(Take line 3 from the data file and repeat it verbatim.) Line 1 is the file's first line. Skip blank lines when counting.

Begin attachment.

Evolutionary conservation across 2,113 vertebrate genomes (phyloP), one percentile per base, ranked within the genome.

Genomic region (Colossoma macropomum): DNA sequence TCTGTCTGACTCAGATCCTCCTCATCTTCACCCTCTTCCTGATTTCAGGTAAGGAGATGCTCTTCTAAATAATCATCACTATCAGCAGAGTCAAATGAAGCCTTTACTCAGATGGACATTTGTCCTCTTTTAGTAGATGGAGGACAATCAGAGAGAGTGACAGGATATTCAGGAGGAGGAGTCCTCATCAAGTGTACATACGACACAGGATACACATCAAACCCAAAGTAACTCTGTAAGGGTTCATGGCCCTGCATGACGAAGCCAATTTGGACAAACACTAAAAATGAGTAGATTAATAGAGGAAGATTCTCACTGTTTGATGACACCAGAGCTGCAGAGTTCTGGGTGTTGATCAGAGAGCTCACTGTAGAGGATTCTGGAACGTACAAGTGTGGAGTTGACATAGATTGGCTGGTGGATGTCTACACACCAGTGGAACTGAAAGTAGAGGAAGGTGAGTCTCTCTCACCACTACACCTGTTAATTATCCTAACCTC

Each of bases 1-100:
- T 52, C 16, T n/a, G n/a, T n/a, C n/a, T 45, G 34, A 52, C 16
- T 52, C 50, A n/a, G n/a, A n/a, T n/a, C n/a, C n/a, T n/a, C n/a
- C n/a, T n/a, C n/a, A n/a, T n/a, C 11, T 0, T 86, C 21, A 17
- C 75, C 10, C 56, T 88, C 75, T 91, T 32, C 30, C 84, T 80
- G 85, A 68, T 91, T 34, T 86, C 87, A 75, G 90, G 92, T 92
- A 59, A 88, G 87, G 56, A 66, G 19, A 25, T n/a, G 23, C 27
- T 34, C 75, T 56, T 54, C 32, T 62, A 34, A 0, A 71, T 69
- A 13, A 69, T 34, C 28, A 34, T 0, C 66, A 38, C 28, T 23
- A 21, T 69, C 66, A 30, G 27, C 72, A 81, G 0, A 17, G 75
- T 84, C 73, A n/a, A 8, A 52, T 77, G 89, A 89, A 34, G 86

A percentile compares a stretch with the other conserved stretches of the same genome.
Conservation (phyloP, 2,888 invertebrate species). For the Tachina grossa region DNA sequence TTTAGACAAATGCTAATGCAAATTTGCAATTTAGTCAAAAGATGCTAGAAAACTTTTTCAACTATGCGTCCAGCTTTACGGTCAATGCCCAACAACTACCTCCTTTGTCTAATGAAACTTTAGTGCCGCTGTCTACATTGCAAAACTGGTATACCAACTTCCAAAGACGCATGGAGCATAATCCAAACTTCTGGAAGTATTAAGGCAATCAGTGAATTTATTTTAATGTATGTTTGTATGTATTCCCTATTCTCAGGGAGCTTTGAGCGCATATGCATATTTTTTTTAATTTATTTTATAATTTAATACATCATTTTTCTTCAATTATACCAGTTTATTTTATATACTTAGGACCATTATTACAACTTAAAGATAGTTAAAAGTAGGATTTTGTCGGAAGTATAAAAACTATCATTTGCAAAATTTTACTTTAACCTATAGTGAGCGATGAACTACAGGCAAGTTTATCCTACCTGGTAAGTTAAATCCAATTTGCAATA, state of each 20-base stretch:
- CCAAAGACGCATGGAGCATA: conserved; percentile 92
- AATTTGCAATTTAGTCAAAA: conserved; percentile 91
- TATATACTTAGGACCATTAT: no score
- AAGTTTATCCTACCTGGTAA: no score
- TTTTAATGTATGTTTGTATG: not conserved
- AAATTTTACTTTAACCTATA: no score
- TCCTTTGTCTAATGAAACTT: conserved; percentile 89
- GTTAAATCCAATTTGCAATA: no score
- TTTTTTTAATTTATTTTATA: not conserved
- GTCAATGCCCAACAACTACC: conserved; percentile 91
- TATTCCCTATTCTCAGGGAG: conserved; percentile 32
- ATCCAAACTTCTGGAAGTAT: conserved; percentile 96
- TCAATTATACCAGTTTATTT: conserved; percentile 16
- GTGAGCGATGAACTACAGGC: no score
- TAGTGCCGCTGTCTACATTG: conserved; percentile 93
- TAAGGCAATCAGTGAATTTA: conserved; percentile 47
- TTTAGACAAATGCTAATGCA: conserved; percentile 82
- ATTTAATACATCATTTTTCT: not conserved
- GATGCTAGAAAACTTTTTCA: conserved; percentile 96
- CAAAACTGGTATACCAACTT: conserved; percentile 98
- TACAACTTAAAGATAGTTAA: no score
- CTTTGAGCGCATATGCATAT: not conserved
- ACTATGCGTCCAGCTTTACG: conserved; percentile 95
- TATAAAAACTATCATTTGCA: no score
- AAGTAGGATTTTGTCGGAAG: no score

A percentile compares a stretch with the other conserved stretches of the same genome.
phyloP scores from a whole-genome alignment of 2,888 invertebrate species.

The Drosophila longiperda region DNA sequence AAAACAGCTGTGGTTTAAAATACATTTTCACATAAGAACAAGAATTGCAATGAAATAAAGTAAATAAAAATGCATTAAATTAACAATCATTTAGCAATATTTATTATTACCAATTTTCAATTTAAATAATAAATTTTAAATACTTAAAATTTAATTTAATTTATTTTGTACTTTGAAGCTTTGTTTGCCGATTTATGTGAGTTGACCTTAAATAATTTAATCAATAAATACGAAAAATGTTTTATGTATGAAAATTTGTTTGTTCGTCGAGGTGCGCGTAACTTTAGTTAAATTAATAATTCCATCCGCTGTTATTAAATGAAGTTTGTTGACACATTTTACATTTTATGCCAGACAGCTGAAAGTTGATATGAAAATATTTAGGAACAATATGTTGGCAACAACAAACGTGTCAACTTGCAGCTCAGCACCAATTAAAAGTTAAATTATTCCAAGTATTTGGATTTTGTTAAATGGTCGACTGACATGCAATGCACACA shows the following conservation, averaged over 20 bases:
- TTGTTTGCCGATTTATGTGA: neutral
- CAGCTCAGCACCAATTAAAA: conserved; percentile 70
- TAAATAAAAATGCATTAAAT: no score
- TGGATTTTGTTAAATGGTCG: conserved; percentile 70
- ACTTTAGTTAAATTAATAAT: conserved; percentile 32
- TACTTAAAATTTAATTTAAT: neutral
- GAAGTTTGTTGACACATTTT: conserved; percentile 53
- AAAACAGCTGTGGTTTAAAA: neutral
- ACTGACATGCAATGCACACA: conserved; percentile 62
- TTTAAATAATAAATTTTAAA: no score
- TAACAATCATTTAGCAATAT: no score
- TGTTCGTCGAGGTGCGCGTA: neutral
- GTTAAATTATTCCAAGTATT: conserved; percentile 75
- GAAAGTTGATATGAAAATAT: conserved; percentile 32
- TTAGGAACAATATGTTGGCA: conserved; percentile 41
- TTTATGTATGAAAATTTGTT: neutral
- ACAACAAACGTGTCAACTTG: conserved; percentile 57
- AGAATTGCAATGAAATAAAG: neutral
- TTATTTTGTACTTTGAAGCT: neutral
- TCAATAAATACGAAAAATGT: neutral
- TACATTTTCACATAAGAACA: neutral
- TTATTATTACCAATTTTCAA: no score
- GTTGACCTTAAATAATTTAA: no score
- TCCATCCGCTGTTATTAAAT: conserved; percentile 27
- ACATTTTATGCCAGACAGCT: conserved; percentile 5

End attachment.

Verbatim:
Each of bases 1-100: